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UPDATE 2-Norway keeps rates at zero, maintains outlook

* Central bank says outlook from June largely confirmed

* Rates on hold ‘for some time ahead’

* Currency weakens slightly (Adds analyst, background, updates currency)

OSLO, Aug 20 (Reuters) - Norway’s central bank kept its key policy interest rate on hold at a record low zero percent on Thursday, as expected, and said the economy was broadly developing in line with expectations.

Norges Bank cut rates three times from March to May as it sought to cushion the economy from the effects of the COVID-19 pandemic, but said in June that its prospects were improving faster than expected.

“New information largely confirms the picture of the economic developments presented in the June report,” Norges Bank said in a statement.

In June, Norges Bank said its next rate move would likely be a hike towards the end of 2022.

“The committee’s assessment of the outlook and balance of risks suggests that the policy rate will most likely remain at today’s level for some time ahead,” Governor Oeystein Olsen said on Thursday, reiterating earlier statements.

The Norwegian crown currency weakened on the news, trading at 10.59 against the euro at 0814 GMT against 10.56 prior to the 0800 GMT announcement. “Overall, we see today’s statement as fairly neutral,” Nordea Markets said. “Norges Bank will continue to monitor developments until its September meeting.”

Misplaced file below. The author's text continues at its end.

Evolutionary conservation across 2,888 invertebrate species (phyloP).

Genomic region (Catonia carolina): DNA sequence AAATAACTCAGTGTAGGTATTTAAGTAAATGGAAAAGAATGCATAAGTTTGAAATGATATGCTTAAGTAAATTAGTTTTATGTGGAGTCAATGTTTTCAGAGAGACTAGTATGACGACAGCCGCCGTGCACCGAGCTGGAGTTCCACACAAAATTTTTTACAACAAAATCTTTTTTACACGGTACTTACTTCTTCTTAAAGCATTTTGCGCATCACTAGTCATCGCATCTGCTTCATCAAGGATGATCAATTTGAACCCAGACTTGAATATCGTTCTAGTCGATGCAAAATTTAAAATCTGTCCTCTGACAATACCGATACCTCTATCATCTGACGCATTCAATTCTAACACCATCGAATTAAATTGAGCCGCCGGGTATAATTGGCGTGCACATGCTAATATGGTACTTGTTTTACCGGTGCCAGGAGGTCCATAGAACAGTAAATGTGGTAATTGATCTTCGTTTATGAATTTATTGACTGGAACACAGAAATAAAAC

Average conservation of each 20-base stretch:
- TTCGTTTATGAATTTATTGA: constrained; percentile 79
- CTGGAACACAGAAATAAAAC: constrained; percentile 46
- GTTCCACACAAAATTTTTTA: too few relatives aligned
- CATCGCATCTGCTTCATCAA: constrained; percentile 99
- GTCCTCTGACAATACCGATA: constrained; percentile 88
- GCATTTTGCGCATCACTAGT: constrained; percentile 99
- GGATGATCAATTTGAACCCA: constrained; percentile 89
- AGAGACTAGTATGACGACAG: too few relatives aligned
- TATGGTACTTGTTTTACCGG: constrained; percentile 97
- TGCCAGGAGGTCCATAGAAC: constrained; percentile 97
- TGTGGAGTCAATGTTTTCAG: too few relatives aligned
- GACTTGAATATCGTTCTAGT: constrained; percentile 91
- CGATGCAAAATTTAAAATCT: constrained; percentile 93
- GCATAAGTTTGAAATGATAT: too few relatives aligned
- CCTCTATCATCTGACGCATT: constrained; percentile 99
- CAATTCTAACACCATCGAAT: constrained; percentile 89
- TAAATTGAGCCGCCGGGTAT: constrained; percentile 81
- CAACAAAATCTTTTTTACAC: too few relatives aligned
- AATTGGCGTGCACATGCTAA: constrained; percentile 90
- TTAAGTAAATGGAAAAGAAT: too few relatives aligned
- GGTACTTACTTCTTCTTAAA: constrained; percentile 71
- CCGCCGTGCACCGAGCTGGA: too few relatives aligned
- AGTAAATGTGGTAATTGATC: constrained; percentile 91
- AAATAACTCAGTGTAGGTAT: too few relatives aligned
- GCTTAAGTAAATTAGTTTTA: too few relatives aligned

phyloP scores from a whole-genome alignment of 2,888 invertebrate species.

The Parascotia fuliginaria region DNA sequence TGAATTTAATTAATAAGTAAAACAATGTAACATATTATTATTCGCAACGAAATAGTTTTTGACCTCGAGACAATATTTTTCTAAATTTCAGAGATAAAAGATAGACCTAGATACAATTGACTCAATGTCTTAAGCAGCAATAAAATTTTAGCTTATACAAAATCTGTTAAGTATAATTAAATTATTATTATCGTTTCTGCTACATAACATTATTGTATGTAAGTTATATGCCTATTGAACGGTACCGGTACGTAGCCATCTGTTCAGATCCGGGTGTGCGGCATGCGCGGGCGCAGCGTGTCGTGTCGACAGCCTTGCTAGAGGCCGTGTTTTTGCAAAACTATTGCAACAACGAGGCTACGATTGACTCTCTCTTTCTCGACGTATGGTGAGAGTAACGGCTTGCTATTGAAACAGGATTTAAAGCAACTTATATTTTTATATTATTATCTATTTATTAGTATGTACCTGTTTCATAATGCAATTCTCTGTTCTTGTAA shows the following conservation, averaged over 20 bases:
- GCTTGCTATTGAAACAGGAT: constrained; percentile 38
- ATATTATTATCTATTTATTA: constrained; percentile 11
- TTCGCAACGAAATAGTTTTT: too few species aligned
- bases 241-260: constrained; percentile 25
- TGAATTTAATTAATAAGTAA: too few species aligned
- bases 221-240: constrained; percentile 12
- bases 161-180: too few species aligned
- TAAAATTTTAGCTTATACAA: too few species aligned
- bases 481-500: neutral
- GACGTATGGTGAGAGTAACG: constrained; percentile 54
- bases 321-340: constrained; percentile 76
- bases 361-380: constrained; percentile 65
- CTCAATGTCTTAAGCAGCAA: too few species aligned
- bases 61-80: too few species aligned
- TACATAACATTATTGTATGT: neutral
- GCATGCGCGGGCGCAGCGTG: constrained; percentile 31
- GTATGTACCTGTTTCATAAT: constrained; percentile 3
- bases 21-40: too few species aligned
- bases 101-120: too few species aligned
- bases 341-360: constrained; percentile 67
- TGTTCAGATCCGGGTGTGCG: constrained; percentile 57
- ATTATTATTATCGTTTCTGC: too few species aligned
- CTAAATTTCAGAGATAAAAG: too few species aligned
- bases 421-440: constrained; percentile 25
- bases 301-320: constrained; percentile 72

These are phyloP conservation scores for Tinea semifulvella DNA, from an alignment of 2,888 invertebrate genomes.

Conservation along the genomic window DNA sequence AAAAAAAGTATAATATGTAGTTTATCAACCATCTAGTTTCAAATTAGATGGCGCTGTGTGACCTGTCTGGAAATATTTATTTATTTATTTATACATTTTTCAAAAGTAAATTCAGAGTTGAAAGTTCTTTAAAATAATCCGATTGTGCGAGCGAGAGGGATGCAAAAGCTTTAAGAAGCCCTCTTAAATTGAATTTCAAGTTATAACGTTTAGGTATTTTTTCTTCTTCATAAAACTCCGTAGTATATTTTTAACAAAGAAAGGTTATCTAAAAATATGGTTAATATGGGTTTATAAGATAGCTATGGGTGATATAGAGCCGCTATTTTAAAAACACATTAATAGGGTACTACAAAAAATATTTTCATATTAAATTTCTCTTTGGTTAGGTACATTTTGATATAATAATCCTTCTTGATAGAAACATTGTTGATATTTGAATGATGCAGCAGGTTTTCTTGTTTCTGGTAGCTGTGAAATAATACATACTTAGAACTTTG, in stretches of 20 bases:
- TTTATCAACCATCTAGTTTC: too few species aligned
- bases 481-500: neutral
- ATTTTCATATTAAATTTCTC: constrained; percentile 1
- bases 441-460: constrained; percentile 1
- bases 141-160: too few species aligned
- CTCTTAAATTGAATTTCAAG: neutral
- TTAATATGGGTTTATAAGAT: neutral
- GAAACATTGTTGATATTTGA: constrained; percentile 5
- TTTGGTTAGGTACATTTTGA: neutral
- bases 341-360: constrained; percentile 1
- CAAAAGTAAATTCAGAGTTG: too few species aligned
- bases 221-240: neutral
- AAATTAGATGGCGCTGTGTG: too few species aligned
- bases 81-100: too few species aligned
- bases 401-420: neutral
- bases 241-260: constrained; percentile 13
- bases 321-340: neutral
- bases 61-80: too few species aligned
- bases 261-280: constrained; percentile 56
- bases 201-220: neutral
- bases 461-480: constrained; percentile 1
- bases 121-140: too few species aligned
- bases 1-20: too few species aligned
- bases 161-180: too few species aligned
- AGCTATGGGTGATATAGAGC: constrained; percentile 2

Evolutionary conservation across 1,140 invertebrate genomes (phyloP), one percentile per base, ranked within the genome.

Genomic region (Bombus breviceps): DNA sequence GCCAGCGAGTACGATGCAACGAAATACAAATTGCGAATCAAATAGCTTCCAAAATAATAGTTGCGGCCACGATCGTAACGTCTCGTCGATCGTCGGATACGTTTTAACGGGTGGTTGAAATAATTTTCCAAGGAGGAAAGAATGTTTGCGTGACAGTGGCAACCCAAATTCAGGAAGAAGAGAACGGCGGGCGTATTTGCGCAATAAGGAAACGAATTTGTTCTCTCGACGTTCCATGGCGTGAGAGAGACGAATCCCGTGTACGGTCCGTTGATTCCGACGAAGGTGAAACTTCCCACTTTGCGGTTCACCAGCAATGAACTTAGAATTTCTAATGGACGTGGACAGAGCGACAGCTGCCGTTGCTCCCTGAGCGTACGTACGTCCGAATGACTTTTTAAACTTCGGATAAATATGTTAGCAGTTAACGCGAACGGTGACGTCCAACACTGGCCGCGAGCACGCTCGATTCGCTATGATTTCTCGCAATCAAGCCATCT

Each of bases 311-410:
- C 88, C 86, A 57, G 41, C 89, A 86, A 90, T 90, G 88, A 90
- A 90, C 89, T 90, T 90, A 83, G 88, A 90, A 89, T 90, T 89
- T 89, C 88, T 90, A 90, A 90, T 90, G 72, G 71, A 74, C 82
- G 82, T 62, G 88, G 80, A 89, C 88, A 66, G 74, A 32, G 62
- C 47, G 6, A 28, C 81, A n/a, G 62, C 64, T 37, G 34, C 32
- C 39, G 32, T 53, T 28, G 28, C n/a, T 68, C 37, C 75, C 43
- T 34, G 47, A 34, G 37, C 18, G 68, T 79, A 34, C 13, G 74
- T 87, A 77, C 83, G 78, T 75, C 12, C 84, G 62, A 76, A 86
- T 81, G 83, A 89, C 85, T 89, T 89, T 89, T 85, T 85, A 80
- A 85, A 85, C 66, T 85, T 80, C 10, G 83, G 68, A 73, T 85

At the moment, considerable uncertainty remains with regards to further economic recovery, Norges Bank said.

Still, Norwegian house prices have risen following the rate cuts, which in turn could contribute to financial imbalances, the central bank said.

Norges Bank is due to update its rate forecasts next month.

The Norwegian government has relaxed many of the lockdown measures it imposed in March, but is still battling local flare-ups of COVID-19 and partly restricting travel in and out of the country.

Western Europe’s largest oil and gas producer also suffered from the crash in crude prices earlier this year, which in turn hurt investments in its top export sector. (Editing by Toby Chopra)

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